When I inform a new acquaintance that I am an environmental scientist, I often hear some version of this refrain: “It just seems like no matter what we do, everything just keeps getting worse!” While it is easy to see why someone might hold this view of the human relationship with the environment, I actually work in a field where things are getting better.
As an air pollution scientist, my work contributes to an understanding of how the chemicals that people release into the atmosphere play a role in various health problems, such as asthma and heart disease. Ultimately, the work I do is part of the scientific enterprise that undergirds the Clean Air Act (CAA), the first and most powerful of the various environmental laws passed by Congress. In its original form in 1970, the CAA required adherence to national air quality standards and empowered the states to implement their own remedies, often by requiring emission reductions in the transportation, industrial, and power generating sectors of the economy.
By the turn of the century, impressive improvements in air quality had been achieved in some locations, with California registering the largest improvement, while the results in the Midwest and the Northeast were mixed. New research showed that air quality in the Midwest and Northeast was being affected by “upwind” emissions: an upwind state’s emissions can become a downwind state’s air pollution.
The Environmental Protection Agency (EPA) then moved to implement a new rule, which regulated air pollutants according to a regional, rather than state, delineated plan. Even though this new plan was legally challenged by those claiming that excessive emission reductions costs would ensue, the U.S. Supreme Court eventually ruled that the CAA clearly does notgive the EPA latitude to consider cost if a clear benefit to human health is at stake.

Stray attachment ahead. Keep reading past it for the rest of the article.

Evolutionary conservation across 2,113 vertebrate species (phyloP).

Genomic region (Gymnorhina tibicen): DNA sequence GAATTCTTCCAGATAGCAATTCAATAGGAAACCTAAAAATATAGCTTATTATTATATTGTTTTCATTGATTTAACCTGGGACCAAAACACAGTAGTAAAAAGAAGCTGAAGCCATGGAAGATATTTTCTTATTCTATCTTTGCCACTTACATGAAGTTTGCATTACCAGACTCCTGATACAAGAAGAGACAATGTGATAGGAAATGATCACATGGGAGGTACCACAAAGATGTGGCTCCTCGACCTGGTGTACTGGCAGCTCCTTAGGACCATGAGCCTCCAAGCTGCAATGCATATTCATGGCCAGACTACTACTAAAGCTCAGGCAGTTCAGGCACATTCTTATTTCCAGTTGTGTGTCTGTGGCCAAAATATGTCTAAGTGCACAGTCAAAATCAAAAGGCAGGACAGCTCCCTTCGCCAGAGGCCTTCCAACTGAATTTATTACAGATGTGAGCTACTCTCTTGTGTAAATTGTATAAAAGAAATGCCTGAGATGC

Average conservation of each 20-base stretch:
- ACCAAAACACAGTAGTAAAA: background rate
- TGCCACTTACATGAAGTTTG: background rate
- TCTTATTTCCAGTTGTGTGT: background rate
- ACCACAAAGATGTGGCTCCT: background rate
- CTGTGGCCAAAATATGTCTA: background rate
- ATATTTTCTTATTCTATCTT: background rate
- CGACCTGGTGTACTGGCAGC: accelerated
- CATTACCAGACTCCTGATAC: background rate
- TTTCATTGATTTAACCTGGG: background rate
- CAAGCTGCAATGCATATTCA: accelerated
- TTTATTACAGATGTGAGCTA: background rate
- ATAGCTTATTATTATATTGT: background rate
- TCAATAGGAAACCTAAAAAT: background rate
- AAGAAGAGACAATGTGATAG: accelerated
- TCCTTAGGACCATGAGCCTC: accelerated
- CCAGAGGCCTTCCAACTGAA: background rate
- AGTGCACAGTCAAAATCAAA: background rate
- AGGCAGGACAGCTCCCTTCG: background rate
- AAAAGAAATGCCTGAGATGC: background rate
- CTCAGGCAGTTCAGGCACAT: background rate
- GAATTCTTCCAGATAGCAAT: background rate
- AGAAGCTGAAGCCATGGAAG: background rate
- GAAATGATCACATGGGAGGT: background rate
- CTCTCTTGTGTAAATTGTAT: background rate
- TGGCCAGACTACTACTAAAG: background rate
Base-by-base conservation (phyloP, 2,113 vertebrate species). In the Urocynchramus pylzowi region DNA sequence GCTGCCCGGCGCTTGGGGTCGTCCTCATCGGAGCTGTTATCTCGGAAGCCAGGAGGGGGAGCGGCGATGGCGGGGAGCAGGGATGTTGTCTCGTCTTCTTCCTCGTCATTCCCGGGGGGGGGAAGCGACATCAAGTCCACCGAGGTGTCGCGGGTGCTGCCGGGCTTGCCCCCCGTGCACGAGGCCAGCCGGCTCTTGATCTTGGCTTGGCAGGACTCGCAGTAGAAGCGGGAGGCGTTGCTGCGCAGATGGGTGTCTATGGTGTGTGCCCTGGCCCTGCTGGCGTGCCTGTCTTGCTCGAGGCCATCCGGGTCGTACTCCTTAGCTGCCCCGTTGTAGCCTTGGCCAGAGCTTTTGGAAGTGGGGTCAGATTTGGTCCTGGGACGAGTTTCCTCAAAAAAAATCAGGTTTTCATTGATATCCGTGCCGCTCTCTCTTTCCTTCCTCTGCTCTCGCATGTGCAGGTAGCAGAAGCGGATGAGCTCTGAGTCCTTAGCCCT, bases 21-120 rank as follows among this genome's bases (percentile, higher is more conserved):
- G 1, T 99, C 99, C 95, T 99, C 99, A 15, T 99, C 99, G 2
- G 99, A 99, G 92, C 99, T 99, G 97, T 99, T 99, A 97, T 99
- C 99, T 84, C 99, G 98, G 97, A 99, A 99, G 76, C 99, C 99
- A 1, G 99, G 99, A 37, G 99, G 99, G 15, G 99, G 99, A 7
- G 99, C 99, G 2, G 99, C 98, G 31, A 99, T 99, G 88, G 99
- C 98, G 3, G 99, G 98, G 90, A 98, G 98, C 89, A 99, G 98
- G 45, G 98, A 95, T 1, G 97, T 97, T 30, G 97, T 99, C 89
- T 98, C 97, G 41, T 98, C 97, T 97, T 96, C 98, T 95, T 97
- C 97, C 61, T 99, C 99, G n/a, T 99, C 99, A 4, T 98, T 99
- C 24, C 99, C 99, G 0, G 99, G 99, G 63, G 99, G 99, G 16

In 2015, the EPA proposed an additional program, the Clean Power Plan (CPP), that though primarily intended to control carbon emissions as part of the effort to reduce the effects of climate change, will also lead to even more steep reductions in the chemicals that cause air pollution. As a result of these new EPA actions, the emissions of nitrogen oxide chemical pollutants (which are chiefly released by power plants and combustion engine vehicles) have dropped so dramatically that air pollution scientists speak of having to think about the chemistry of the atmosphere in an entirely different way. That’s a nice problem to have! At the same time these positive changes to air quality were occurring in the United States, air quality deteriorated in most other locations in the world. In Europe, a well-meaning shift to diesel-fueled automobiles to combat carbon pollution actually led to a worsening air quality problem in many of Europe’s largest cities. In parts of the developing world such as India and China, air quality continues to deteriorate due to a rapid expansion of industrial and transportation systems and lacking or ineffective emission control programs.
Therefore, the air quality success story in the U.S. was not preordained by global trends. It occurred due to the competent use of scientific research in EPA rule-making, and effective enforcement by presidential administrations stretching from Nixon to Obama. Unfortunately, this success story is under threat by a proposal from the Trump administration to scrap the CPP, as well as plans to abandon higher gas mileage standards, which would also slow the progress toward lower pollution-causing emissions.
While it might be easy to take this news as an opportunity to just recategorize air pollution as another environmental issue that “keeps getting worse,” I hope people will realize the important benefits of this environmental success story and support policies that will protect its accomplishments and potential applications to other environmental problems.
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